3) On occasion, there has been incidents where there has been an "encounter" with authorities, and generally the women are just told to cover up (ie put on leg covers).

4) I am not going to wear the jersey again without covering up the logo (teehee).

I would never purposely do anything to insult Saudi culture, which, in most cases I have great respect for (and the cases I don't I know my place and keep my mouth shut). I am so sorry if I in any way impressed the contrary on anyone.


Tuesday, September 9, 2008

In the doghouse

I know you have all been waiting for a story about my first language blunder. First, I must give you a quick bit of background:

Today, we are going to learn about dogs in Islam (“Islam” is the proper way to refer to the religion practiced by Muslims. You can also say “Muslim culture”. Never say “Muslimism”). There are no dogs in Saudi Arabia. Though the Qu’ran (holy book containing the words of the Prophet Muhammed…kinda like the bible, but not really) emphasizes kindness to all animals, dogs are considered “dirty” in Muslim culture. Touching a dog voids “wudu” or the washing of one’s self with water prior to each of the 5 daily prayers (salah).

Since I have started working on the ward, I have immersed myself in learning the Arabic language. Throughout my day, I write down all the new words I learn, and every night, I practice what I have learned that day. I am proud to say that I can now ask any Arab if they have moved their bowels today, yesterday, or the day before yesterday, whether they have had any diarrhea, whether or not they are constipated, and if they would like any medication to assist in whatever dysfunctional bowel pattern they may be experiencing. Unfortunately this wealth of knowledge does not transfer well to communication with general public (e.g. at shopping malls, with cab drivers, etc). I should also make clear that while I can get a basic point across, I generally speak either in very short sentences with devastatingly poor grammar, or in single words punctuated with animated gesticulations to get my point across (the latter method was not always well received before I learned all my bowel-related Arabic).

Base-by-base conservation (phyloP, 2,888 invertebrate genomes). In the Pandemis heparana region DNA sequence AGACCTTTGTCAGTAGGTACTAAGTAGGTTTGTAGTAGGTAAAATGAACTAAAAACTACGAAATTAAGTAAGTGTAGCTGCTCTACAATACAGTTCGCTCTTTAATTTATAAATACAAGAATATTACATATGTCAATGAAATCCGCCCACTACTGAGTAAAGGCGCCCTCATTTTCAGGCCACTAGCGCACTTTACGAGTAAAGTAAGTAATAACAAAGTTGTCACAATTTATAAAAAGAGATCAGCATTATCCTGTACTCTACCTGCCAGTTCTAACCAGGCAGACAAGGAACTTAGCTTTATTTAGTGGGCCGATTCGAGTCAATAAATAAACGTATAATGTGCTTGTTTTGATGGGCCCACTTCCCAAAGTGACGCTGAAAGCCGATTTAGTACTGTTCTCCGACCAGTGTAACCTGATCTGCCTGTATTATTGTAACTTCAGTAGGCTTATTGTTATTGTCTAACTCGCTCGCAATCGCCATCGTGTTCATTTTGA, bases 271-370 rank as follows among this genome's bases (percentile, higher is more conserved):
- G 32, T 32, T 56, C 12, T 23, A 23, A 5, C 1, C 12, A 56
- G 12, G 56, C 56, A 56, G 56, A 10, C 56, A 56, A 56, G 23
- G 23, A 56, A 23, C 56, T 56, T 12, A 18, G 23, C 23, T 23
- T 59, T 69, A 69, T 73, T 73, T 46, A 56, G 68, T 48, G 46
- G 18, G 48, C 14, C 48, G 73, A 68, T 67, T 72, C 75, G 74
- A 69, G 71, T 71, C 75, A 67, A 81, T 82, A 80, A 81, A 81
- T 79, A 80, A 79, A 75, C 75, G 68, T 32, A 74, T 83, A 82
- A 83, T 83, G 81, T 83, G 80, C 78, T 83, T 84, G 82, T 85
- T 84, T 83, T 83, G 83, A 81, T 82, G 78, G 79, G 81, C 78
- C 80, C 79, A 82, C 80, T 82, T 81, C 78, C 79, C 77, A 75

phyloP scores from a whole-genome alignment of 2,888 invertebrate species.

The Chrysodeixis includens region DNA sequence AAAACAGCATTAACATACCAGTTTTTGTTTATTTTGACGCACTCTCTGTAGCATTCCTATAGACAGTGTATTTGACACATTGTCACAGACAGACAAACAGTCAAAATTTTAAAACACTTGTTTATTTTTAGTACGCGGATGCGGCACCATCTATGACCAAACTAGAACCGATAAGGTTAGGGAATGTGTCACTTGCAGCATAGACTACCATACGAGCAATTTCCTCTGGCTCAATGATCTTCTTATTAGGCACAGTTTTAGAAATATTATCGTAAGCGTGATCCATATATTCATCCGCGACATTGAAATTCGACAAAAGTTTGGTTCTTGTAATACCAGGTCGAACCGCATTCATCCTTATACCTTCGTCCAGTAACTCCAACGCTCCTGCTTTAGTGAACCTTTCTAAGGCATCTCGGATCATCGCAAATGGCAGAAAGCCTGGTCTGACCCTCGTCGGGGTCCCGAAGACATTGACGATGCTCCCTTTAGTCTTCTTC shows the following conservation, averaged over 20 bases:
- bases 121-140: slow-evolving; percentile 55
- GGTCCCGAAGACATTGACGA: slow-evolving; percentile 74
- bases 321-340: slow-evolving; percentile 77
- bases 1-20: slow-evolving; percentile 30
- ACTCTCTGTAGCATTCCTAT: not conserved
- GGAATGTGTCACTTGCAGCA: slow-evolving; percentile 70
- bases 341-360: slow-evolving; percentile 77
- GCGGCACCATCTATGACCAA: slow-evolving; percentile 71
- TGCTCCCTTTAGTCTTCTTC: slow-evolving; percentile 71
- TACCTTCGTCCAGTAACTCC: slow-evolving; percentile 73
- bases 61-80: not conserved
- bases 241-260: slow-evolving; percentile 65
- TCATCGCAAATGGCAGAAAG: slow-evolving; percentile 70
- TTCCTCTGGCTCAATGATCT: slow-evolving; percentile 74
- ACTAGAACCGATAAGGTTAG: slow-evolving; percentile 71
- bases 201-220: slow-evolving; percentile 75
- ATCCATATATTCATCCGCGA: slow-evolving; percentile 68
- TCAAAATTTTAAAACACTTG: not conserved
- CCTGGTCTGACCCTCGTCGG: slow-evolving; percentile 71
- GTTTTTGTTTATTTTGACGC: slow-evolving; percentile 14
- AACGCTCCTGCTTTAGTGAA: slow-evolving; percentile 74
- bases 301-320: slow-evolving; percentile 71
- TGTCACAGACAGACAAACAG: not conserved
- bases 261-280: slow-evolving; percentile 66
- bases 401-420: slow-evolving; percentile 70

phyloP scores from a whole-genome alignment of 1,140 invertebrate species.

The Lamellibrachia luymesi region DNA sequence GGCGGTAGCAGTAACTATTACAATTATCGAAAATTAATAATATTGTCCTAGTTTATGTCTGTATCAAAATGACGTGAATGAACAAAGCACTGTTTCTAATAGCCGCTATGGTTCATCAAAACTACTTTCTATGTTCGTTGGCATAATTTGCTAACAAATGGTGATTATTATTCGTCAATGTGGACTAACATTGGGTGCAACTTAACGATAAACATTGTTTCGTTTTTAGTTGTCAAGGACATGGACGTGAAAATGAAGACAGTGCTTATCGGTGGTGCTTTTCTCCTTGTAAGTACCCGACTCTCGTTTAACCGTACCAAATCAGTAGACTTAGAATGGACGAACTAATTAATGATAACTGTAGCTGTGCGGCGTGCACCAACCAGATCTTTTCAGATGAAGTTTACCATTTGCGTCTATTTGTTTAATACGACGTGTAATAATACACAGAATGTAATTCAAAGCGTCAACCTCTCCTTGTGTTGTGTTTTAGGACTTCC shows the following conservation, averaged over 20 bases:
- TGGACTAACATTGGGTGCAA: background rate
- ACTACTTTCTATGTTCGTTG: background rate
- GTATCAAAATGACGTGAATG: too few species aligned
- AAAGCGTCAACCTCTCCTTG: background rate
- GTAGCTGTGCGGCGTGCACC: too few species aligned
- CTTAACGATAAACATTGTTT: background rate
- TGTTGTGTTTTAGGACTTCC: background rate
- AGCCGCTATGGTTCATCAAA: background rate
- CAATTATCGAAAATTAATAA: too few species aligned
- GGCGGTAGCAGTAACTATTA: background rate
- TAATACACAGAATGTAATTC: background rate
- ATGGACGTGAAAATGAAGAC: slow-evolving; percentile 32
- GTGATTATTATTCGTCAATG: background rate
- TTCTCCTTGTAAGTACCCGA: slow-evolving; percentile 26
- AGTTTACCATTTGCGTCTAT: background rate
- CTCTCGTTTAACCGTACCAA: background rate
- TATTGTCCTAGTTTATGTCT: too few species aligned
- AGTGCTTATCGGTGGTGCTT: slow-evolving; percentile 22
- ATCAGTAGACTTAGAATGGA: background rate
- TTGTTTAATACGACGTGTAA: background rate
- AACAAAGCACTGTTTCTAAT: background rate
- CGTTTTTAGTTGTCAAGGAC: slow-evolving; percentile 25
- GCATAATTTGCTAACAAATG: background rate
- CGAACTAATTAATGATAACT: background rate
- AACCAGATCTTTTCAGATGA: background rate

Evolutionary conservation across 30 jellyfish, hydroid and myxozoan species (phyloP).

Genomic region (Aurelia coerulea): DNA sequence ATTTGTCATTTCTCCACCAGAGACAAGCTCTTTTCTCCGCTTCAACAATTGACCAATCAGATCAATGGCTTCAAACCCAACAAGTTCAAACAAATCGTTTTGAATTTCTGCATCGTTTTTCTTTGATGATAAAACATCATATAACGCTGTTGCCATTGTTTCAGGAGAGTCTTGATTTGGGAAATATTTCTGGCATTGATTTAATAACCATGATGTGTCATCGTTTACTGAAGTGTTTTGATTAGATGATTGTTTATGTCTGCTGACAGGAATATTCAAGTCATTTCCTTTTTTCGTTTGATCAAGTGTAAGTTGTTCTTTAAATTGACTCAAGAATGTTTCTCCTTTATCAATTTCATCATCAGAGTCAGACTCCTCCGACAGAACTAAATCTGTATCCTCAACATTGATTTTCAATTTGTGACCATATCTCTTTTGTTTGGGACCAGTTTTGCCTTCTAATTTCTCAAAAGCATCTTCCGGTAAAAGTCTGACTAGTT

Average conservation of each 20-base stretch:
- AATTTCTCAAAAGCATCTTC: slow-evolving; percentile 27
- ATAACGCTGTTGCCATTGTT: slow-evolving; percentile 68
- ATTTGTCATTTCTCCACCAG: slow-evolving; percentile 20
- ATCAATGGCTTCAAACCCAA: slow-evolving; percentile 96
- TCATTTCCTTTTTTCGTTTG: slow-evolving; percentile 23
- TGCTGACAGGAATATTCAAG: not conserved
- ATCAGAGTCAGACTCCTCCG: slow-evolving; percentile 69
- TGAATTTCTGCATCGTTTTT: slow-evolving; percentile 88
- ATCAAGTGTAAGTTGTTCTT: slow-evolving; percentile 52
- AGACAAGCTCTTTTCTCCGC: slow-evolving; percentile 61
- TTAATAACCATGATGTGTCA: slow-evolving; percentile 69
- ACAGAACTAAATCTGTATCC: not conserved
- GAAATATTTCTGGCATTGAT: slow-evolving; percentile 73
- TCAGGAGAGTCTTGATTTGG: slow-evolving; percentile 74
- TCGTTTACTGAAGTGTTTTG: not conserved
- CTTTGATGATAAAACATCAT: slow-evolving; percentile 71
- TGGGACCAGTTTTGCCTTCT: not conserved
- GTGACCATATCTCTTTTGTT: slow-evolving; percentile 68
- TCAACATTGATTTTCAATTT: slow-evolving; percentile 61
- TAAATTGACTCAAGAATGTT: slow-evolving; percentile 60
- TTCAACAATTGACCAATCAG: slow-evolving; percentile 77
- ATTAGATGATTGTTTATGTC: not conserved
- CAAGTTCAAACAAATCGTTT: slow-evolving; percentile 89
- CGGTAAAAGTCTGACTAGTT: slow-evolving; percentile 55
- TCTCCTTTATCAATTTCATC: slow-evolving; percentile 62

Last week, my proud new word was “kolb” which means “heart”. The “K” sound in Arabic is quite soft, and to a Westerner’s ears can almost be mistaken for a “G”. That day, I was happily doing my morning assessments in my patients’ rooms, and when it came time to use my newly acquired vocabulary, I would point at their chest and say “kolb?” as in “can I listen to your heart?”. By the third patient (though I was telling myself that it was a cultural thing that I was no doubt misinterpreting), I could not shake the feeling that I was getting a little bit of hostility. It wasn’t until later on that day when I was practicing my Arabic with one of my Lebanese co-workers that I realized my embarrassing blunder. Apparently, I had been pronouncing my “K” sound TOO softly, and it was coming out as a fairly audible “G”. While “kolb” means “heart”, unfortunately “golb” means “dog”…in case there was any doubt as to whom I was referring when I uttered the insult, I must remind you that I was pointing at my patients’ chest while saying it. As an aside, I also found out later that pointing at someone in any capacity in the Muslim culture is also insulting. Penalty box for the Canuck, eh?

Next we are going to have a quick lesson about Ramadan. Ramadan is an annual month long dawn to dusk fast, the purpose being religious cleansing, learning sacrifice, self restraint, and humility. Eating and drinking is permitted from dusk to dawn only. There is increased time for prayer, and the general feel of life in Riyadh is even more conservative than usual. Mobs of Mutawa (religious police) are on every street corner forcing even Western women to cover up completely, and there are serious consequences for interactions between single men and women. Though foreigners are not expected to fast, we are expected to respect it, and we cannot eat or drink in public.

I will now mischievously report to you that 9 days into the holy month of Ramadan, I have ended my 2-month “fast”. Bike fast, that is. I had not been on a road bike since my mildly demoralizing experience July 18th at the Tour de Gastown. I was actually quite happy to be off the bike for the first month, but the feeling quickly abated and I have been dying to get out ever since I found out about the bike club in Riyadh. I have ordered myself a brand new bike (a Trek Madone 4.7 WSD for those of you who care) from Bahrain, and I have a loaner bike for the month of September from my Irish friend who is back home getting married (thanks, Em!).